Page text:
By Emma Brennand
Earth News reporter
The goldfinch brings a splash of colour to our gardens
One of the world's largest wildlife surveys, "the big garden birdwatch" is being launched by the UK's Royal Society for the Protection of Birds.
The charity hopes that around half a million people will record the abundance of different bird species visiting their gardens and open spaces.
By asking members of the public to spend one hour this weekend spotting birds, the charity can identify those species in most need of help.
The survey is now in its 32nd year.
This year it starts on Saturday 29 January.
The results will be particularly useful in helping conservationists understand how the coldest December since records began has affected garden bird numbers.
"The really cold weather began quite early in December, and this would have been when natural food sources became scarce," said Dr Mark Avery, the RSPB's director of conservation.
"By now, these birds could have been making the most of our hospitality for over a month, meaning even more unusual sightings this weekend."
In addition to our usual garden visitors such as blackbirds, blue tits and robins, the charity expects some unusual sightings in the survey, with increasing visits by less common birds such as waxwings.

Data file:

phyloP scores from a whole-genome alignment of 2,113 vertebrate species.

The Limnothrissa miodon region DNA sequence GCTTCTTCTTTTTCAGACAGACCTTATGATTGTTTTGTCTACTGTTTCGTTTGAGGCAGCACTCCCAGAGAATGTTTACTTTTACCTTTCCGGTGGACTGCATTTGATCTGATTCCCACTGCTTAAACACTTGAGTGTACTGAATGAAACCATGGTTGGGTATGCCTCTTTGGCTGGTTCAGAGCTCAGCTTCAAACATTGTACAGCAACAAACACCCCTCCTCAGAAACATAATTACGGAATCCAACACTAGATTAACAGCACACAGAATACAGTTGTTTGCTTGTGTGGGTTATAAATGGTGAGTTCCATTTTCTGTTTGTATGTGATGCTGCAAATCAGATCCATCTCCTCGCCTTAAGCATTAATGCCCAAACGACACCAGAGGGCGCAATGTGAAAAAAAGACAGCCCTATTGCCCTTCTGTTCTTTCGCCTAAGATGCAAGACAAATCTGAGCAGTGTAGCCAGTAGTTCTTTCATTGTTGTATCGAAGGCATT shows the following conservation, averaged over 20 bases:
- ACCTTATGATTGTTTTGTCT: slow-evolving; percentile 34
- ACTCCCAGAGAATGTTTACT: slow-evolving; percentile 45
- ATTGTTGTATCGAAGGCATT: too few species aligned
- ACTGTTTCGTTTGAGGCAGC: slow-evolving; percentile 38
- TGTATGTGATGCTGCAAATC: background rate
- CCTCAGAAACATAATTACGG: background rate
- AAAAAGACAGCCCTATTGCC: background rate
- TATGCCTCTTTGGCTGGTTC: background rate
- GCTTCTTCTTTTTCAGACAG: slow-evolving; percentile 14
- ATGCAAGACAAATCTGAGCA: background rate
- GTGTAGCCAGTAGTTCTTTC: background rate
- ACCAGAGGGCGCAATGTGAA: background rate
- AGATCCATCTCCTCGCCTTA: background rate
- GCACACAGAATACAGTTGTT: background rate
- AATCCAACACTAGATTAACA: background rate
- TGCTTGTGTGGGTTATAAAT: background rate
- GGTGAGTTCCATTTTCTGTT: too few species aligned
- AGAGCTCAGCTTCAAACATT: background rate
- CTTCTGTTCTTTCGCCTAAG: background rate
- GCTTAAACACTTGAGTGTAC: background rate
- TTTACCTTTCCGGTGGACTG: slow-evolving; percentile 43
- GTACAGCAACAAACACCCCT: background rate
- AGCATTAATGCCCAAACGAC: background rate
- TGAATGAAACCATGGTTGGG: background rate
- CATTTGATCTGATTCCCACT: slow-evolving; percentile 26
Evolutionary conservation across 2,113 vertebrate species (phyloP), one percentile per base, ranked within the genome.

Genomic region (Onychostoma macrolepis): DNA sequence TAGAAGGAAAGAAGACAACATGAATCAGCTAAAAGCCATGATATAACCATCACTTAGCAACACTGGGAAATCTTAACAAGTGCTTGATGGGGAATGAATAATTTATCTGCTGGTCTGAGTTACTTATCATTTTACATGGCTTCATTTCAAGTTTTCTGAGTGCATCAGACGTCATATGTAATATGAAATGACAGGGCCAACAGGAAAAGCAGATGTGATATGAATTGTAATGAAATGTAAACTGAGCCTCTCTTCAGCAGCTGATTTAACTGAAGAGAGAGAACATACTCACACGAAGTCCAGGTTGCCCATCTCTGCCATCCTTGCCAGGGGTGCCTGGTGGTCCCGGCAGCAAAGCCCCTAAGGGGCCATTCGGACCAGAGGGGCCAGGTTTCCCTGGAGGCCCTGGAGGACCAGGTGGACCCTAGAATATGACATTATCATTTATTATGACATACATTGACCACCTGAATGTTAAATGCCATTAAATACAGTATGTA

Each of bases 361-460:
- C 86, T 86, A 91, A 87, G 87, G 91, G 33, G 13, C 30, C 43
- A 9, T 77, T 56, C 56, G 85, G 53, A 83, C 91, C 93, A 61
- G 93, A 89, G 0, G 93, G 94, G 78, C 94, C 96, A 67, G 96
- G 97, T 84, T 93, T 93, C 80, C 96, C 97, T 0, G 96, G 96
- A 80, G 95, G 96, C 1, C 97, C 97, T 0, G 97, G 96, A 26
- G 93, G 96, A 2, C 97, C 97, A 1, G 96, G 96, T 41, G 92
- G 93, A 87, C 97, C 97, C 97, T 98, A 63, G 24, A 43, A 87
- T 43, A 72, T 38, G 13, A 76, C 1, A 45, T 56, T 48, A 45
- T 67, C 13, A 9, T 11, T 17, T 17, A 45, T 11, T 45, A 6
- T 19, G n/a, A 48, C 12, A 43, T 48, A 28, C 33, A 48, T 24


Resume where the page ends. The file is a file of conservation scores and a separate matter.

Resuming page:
Dr Avery said: "Regardless of where they live, or the size of their outside space, people in the UK have been united this winter in their wish to try and help garden birds."
You do not need to have a garden to take part. Participants are expected to join in from a wider variety of gardens and public open spaces, including parks.
The RSPB is asking people to download a form from its website and use it to record the highest number of every bird species seen at any one time.
This data is then collated across the country to give an overall indication of how populations of different species are faring.
Richard Benyon, Minister for the Natural Environment, says: "The big garden birdwatch is something everyone can get involved in and I'm looking forward to taking part this year."
He adds:"Our bird populations are a good indicator of the wider health of our environment and the valuable information collected will help us understand more about why birds are in decline and what we can do to help them."
Over the past 30 years, the survey has helped reveal insights into the nation's changing bird populations.
For example, the survey helped reveal that house sparrow numbers in gardens have fallen by 62% between 1979 and 2010.
Similarly, starling populations have plummeted by 79% since 1979.
However, blue and great tits have endured, making regular appearances each year in the top 15 most abundant species.
Last year, more than half a million participants helped record over 8.5 million birds covering 73 species across nearly 280,000 gardens.